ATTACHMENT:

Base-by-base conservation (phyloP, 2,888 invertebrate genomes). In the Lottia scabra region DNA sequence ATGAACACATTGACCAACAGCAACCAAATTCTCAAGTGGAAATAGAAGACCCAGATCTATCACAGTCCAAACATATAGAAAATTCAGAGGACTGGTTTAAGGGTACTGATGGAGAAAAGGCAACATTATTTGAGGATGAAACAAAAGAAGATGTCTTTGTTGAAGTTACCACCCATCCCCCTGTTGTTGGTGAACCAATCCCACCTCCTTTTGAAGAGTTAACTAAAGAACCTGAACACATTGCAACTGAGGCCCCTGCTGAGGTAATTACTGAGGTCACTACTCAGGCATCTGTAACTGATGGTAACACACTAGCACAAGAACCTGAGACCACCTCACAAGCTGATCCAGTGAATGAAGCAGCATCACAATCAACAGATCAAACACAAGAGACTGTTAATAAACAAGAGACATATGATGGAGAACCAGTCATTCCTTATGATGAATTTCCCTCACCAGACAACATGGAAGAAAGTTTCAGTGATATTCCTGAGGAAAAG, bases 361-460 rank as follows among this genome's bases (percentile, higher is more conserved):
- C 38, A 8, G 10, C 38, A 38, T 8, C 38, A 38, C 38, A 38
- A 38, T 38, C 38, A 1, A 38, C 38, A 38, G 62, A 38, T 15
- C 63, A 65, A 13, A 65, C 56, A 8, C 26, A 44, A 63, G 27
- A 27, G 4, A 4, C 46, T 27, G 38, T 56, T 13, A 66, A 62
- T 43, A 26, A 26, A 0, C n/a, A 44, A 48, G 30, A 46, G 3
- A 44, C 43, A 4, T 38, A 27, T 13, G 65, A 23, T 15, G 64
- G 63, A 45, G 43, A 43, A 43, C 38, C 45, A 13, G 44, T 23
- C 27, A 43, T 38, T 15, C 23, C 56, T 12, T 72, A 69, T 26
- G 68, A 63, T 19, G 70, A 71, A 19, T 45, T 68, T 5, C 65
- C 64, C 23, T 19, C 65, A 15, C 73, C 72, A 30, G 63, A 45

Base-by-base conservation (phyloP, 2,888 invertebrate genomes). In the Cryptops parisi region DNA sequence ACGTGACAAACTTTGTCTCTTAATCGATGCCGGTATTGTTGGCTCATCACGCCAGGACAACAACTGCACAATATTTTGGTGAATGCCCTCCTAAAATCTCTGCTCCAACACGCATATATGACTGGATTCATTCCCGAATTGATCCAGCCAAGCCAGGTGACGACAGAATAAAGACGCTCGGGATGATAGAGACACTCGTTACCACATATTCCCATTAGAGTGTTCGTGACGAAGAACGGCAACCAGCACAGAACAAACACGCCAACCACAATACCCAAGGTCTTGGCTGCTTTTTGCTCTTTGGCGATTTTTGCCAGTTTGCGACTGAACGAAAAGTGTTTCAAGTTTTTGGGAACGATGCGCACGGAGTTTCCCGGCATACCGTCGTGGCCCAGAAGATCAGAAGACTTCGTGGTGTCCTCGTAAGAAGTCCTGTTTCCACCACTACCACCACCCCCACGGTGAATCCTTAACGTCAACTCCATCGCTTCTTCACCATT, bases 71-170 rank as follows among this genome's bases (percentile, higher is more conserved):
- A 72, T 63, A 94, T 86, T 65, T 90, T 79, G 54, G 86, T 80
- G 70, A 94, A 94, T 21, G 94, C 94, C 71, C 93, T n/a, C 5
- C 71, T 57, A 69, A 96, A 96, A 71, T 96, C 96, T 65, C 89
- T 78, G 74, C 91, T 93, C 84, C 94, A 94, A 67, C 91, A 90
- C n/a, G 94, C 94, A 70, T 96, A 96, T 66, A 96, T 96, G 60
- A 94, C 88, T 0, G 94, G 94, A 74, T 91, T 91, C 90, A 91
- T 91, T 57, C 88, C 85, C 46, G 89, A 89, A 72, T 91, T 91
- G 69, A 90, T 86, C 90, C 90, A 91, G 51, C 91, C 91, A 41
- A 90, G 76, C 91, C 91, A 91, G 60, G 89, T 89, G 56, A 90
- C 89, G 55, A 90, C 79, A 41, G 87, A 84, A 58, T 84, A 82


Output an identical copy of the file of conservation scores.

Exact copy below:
Base-by-base conservation (phyloP, 2,888 invertebrate genomes). In the Lottia scabra region DNA sequence ATGAACACATTGACCAACAGCAACCAAATTCTCAAGTGGAAATAGAAGACCCAGATCTATCACAGTCCAAACATATAGAAAATTCAGAGGACTGGTTTAAGGGTACTGATGGAGAAAAGGCAACATTATTTGAGGATGAAACAAAAGAAGATGTCTTTGTTGAAGTTACCACCCATCCCCCTGTTGTTGGTGAACCAATCCCACCTCCTTTTGAAGAGTTAACTAAAGAACCTGAACACATTGCAACTGAGGCCCCTGCTGAGGTAATTACTGAGGTCACTACTCAGGCATCTGTAACTGATGGTAACACACTAGCACAAGAACCTGAGACCACCTCACAAGCTGATCCAGTGAATGAAGCAGCATCACAATCAACAGATCAAACACAAGAGACTGTTAATAAACAAGAGACATATGATGGAGAACCAGTCATTCCTTATGATGAATTTCCCTCACCAGACAACATGGAAGAAAGTTTCAGTGATATTCCTGAGGAAAAG, bases 361-460 rank as follows among this genome's bases (percentile, higher is more conserved):
- C 38, A 8, G 10, C 38, A 38, T 8, C 38, A 38, C 38, A 38
- A 38, T 38, C 38, A 1, A 38, C 38, A 38, G 62, A 38, T 15
- C 63, A 65, A 13, A 65, C 56, A 8, C 26, A 44, A 63, G 27
- A 27, G 4, A 4, C 46, T 27, G 38, T 56, T 13, A 66, A 62
- T 43, A 26, A 26, A 0, C n/a, A 44, A 48, G 30, A 46, G 3
- A 44, C 43, A 4, T 38, A 27, T 13, G 65, A 23, T 15, G 64
- G 63, A 45, G 43, A 43, A 43, C 38, C 45, A 13, G 44, T 23
- C 27, A 43, T 38, T 15, C 23, C 56, T 12, T 72, A 69, T 26
- G 68, A 63, T 19, G 70, A 71, A 19, T 45, T 68, T 5, C 65
- C 64, C 23, T 19, C 65, A 15, C 73, C 72, A 30, G 63, A 45

Base-by-base conservation (phyloP, 2,888 invertebrate genomes). In the Cryptops parisi region DNA sequence ACGTGACAAACTTTGTCTCTTAATCGATGCCGGTATTGTTGGCTCATCACGCCAGGACAACAACTGCACAATATTTTGGTGAATGCCCTCCTAAAATCTCTGCTCCAACACGCATATATGACTGGATTCATTCCCGAATTGATCCAGCCAAGCCAGGTGACGACAGAATAAAGACGCTCGGGATGATAGAGACACTCGTTACCACATATTCCCATTAGAGTGTTCGTGACGAAGAACGGCAACCAGCACAGAACAAACACGCCAACCACAATACCCAAGGTCTTGGCTGCTTTTTGCTCTTTGGCGATTTTTGCCAGTTTGCGACTGAACGAAAAGTGTTTCAAGTTTTTGGGAACGATGCGCACGGAGTTTCCCGGCATACCGTCGTGGCCCAGAAGATCAGAAGACTTCGTGGTGTCCTCGTAAGAAGTCCTGTTTCCACCACTACCACCACCCCCACGGTGAATCCTTAACGTCAACTCCATCGCTTCTTCACCATT, bases 71-170 rank as follows among this genome's bases (percentile, higher is more conserved):
- A 72, T 63, A 94, T 86, T 65, T 90, T 79, G 54, G 86, T 80
- G 70, A 94, A 94, T 21, G 94, C 94, C 71, C 93, T n/a, C 5
- C 71, T 57, A 69, A 96, A 96, A 71, T 96, C 96, T 65, C 89
- T 78, G 74, C 91, T 93, C 84, C 94, A 94, A 67, C 91, A 90
- C n/a, G 94, C 94, A 70, T 96, A 96, T 66, A 96, T 96, G 60
- A 94, C 88, T 0, G 94, G 94, A 74, T 91, T 91, C 90, A 91
- T 91, T 57, C 88, C 85, C 46, G 89, A 89, A 72, T 91, T 91
- G 69, A 90, T 86, C 90, C 90, A 91, G 51, C 91, C 91, A 41
- A 90, G 76, C 91, C 91, A 91, G 60, G 89, T 89, G 56, A 90
- C 89, G 55, A 90, C 79, A 41, G 87, A 84, A 58, T 84, A 82